couldnt it be that un upward spiralling of dust such as a willy-willy which are common on mars has covered the white clump?

Arun
Member
Arun
June 21, 2008 5:19 AM

Why not white clay or marble like stone ?

Damo
Guest
Damo
June 21, 2008 9:36 AM

Sorry if I missed the explanation of what difference is between the inset & the main picture. If I haven’t, why don’t folks clearly explain the difference between the two?

Jon Hanford
Member
Jon Hanford
June 21, 2008 9:47 AM
Just clicked in here after checking out news and seeing this all over the place. I’m sure there will be a lot of good and bad gab here, as usual, but must at least add my own “Hoorah” to the line. One other good comment, the photo here is better than others I saw, and even with a good zoom, it held quality. I see many spots I would personally consider very likely signs of the sublimination of the ice,. even in the base of the trench. More study of other photos may confirm a good number of ice clumps not mentioned in news articles. I, for one, will certainly keep studying these, and may even click into… Read more »
Nancy Atkinson
Guest
June 21, 2008 11:18 AM

Damo-
The inset is a close-up of the ice nuggets that are visible in the image from Sol 20 but have disappeared by Sol 24

quasidog
Guest
quasidog
June 21, 2008 6:46 PM

…. ‘pretty confident’ is not ‘proof’. I am going to remain skeptical until they do the oven tests.

Mek
Guest
Mek
June 22, 2008 2:51 AM

It’s pretty odd that he said “proof” (it’s strong, powerful evidence but it’s still not proof!)

That said I am for one convinced. Now please test some of it!

Dave S
Guest
Dave S
June 23, 2008 6:53 AM

This potential water ice can be been in the twin rovers tracks. Couldn’t NASA return to one of the tracks they photographed and see if the white material has sublimated there as well?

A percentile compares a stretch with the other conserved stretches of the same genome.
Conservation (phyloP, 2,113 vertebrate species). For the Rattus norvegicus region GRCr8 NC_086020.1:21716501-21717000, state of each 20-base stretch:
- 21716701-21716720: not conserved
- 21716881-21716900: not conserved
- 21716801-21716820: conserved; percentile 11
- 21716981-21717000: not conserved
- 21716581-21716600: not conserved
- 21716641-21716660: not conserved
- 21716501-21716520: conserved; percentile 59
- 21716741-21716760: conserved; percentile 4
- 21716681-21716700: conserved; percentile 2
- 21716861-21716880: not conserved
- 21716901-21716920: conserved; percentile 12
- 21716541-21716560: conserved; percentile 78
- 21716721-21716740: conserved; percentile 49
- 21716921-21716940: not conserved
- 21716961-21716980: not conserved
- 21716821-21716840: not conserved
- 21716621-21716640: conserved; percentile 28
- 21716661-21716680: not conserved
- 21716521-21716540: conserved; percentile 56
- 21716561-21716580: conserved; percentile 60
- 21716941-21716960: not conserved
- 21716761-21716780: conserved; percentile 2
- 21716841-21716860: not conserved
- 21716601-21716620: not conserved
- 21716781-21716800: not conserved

watchful stone guardian
Guest
watchful stone guardian
June 23, 2008 7:31 AM

For those more familiar with metric than imperial two-thirds of an inch (2/3″) works out to be 17 mm. Both seem to be very unusual numbers to choose for a scale. Maybe NASA is using the “Martian Metre” to go along with the “Sol”.

(The metre on Earth was originally defined as one-ten millionth of the distance from the north pole to the equator through Paris, France. So using the same definition on Mars the metre would be about 53.3 cm long thus the scale on the photo would be 32 martian millimetres)

Black WiD/Oe H/Oe
Member
June 24, 2008 2:26 AM

This is really Cool stuff!! I can’t wait until they confirm it!!!

I am a little disturbed by the fact that so many “trivial” things are bugging this particular adventure on the planet. They’ve had 32 years to work out the wrinkles from the Viking landers and it seems they are having similar problems in the same areas like –

RETRIEVING the SAMPLES!!!!
But Good Job NASA!!
Can they make Ice Cream out of Martian water Ice?

wpDiscuz